While there is a wealth of stories associated with the coined term “Black Friday”, Black Friday first started making big waves in the 70s and the 80s and shops ate up the chance in getting a big spike in their official kickstart to the holiday season, where gift-giving is seen as just as important as gift receiving. In recent years, however, business’s on Black Friday have seen a serious decline from in house foot traffic, with people preferring to sit at home in their comfy pants and browse the web. So should you and your business participate in the Black Friday madness, or should you bow out and wait for the foot traffic to fall the rest of the season? Let’s look at the pros and cons of America’s favorite consumer holiday.
As stated previously, in the last five or so years, sales on Black Friday have plummeted. According to the Wallstreet Journal, Black Friday sales have been falling rapidly every year. In 2018, Black Friday sales declined a whole 9 percent from the previous year in 2017 and that year sales had fallen another 4 percent. Stores have seen less foot traffick every year on Black Friday and seem to be declining more and more. However, don’t let plummeting sales scare you away. As it turns out, Black Friday is still the most lucrative day of the year for storefronts, with the following Saturday being the second biggest, on average. Whether keeping the lights on the day or not is important is up to you, but any business still stands to turn a massive profit on Black Friday, in theory.
Most restaurant workers, coffee shop baristas, and store clerks understand that Black Friday is a day to rally the troops and prepare for battle against the sales hungry consumers. It is, understandably, sort of what you sign up for – especially for the seasonal hires. However, it is understood that while it is an important day for the business itself, it’s not all that important for the employees busting their butts to help the business turn a profit. For the most part, employees see no increase for their own pocketbooks, yet are expected to work twice as hard, and for someone possibly making only 8.25 an hour, it’s silly to expect them to care about your bottom line when they might be dealing with unruly customers all day and well into the night.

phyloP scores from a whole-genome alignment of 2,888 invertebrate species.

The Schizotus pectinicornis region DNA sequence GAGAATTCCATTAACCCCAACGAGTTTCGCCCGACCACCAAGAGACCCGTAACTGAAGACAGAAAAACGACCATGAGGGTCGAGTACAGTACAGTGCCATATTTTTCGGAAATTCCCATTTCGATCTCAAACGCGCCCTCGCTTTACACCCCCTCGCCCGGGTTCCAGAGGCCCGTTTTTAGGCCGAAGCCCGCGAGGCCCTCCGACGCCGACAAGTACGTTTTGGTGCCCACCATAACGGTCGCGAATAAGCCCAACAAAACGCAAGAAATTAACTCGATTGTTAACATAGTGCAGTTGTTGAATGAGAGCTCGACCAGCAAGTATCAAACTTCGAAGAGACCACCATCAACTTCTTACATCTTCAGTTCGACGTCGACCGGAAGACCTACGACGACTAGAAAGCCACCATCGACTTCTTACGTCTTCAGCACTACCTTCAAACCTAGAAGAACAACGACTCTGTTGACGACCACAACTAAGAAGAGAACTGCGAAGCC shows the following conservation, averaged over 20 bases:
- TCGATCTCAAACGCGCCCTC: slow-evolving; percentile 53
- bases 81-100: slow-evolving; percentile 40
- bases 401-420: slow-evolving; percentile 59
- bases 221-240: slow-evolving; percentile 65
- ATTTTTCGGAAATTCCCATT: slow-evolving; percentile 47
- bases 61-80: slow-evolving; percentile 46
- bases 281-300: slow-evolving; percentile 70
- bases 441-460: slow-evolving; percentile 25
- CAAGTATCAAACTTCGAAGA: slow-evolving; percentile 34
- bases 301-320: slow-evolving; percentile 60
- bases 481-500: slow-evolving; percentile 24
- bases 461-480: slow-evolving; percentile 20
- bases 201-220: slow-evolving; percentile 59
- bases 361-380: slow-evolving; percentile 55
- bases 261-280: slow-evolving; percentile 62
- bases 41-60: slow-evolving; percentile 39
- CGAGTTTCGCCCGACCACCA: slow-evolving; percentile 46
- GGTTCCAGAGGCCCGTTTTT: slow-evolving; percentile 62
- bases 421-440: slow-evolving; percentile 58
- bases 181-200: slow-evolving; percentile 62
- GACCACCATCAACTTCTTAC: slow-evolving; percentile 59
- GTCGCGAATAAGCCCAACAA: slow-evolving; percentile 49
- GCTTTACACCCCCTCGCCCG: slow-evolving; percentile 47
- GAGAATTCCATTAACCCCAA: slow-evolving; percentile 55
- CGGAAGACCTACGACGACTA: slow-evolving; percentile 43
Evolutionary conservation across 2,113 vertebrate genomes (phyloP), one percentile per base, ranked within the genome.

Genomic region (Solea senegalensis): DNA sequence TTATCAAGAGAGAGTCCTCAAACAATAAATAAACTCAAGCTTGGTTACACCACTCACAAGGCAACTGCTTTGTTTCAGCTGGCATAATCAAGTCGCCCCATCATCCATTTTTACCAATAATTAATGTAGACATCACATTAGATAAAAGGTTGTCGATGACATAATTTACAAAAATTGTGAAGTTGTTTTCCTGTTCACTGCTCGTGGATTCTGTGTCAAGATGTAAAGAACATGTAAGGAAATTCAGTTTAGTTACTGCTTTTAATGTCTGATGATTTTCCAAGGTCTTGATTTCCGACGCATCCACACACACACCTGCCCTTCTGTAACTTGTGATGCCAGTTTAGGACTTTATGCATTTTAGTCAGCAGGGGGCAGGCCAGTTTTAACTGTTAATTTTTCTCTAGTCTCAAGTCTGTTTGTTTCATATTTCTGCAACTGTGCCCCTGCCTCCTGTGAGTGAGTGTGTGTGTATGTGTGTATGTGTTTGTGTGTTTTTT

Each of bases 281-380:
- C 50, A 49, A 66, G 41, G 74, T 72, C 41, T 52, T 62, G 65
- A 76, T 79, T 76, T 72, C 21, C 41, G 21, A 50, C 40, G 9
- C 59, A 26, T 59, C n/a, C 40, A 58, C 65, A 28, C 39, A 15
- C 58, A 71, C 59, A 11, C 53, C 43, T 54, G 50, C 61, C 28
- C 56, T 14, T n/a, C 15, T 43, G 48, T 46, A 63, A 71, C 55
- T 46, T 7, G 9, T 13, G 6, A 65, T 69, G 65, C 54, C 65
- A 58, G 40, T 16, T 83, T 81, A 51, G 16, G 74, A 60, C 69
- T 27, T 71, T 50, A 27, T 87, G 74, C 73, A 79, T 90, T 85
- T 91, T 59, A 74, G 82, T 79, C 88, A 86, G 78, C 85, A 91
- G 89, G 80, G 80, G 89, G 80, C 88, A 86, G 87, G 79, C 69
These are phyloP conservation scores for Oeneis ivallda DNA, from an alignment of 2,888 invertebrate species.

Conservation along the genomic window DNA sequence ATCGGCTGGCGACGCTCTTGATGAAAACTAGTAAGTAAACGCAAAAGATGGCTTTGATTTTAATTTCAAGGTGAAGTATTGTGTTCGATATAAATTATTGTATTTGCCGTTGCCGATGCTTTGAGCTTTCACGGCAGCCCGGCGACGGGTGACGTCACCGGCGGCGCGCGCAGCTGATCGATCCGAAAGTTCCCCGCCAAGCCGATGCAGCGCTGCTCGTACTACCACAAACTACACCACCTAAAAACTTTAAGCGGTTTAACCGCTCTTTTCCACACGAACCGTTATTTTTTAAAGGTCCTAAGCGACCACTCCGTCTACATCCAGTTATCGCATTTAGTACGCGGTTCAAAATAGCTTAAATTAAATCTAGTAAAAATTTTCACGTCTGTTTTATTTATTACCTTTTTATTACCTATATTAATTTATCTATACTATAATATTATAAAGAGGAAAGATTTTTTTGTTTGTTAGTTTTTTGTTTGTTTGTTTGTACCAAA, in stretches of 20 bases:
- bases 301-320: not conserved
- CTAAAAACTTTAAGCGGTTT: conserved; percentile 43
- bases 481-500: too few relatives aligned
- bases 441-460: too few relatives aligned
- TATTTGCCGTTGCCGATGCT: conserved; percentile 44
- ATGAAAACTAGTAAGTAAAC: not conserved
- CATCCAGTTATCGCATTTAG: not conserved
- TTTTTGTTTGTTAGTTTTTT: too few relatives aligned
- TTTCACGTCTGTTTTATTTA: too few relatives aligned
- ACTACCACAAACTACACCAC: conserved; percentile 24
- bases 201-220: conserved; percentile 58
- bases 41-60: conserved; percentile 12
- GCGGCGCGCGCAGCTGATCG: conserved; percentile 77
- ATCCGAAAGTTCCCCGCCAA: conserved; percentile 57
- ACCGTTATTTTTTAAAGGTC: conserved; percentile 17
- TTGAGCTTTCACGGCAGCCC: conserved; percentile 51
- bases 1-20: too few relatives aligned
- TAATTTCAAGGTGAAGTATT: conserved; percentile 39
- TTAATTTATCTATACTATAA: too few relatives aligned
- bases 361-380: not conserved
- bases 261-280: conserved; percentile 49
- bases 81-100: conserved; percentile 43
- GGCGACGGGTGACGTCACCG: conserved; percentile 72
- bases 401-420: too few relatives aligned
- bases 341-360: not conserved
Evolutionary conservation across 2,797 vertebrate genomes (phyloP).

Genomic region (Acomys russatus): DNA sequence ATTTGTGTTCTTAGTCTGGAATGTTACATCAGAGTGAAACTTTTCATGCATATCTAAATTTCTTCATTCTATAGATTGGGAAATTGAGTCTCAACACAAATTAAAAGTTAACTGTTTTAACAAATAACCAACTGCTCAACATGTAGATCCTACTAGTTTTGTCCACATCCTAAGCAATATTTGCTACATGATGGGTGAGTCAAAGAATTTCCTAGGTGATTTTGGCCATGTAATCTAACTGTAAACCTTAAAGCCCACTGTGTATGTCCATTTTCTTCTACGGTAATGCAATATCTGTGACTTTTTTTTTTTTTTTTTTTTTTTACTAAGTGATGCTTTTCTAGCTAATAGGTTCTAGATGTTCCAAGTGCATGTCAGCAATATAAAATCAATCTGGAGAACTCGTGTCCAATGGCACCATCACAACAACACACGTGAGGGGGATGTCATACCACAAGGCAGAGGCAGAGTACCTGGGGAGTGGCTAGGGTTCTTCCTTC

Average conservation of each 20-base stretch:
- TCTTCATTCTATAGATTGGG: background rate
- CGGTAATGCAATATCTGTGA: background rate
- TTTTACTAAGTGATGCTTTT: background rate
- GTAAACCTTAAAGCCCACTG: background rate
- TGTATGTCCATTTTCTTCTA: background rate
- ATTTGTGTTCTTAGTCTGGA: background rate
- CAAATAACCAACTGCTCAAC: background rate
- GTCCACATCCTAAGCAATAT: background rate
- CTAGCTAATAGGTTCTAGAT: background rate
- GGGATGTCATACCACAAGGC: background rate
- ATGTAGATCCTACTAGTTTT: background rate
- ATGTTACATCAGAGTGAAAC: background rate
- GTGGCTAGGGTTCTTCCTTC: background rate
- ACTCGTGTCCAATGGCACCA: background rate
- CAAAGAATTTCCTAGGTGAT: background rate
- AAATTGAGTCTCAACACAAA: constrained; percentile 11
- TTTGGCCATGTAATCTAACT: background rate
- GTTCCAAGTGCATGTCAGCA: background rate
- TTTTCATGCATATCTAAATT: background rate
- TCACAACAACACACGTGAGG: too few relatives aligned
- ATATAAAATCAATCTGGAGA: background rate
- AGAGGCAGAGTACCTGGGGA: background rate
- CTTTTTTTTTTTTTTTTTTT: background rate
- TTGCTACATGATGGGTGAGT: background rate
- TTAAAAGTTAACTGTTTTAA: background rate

We’ve already touched on the fact that sales are dropping steadily on Black Friday, and to try to make up for this, many stores have started opening their doors earlier and earlier, with some opening on Thanksgiving day after six PM to allow their employees their family dinners (or so they say so we consumers don’t feel too guilty keeping them from their families when out making their purchases). At the end of the day, most employees are going to be disgruntled, and that upset may carry on into other days of the year. If you still think Black Friday (and Thanksgiving day) are days worth taking from your employees, try to subsidize it with either higher pay for the day or even gifts and/or plenty of snacks and food to keep them energized and appreciated.
We’ve discussed Cyber Monday before (link to article here) and for good reason! Cyber Monday in the technology age, is the new Black Friday for the consumers. It’s easy to understand why. Not only does no one have to sit outside a tent in negative 20-degree weather in order to get the newest 50-inch tv at a stellar price, but being able to lounge around the following Monday in your pajamas is ultimately the preferred outcome. In 2018, Cyber Monday was the busiest day in the whole weak for the peak part in sales with over 16 million transactions taking place over the course of the day. While Black Friday seems to be going on the decline every year, Cyber Monday seems to have the opposite effect with their sales growing.
Whether you think Black Friday is the best move for your business is up to you. While Black Friday is still the busiest day of the year for storefronts, it is apparent that the internet is stripping away people’s desires to fight in the storefronts. While Black Friday seems to be going out the door, there are still plenty of reasons to participate in Black Friday. Whether you think it’s worth it for your business is up to you.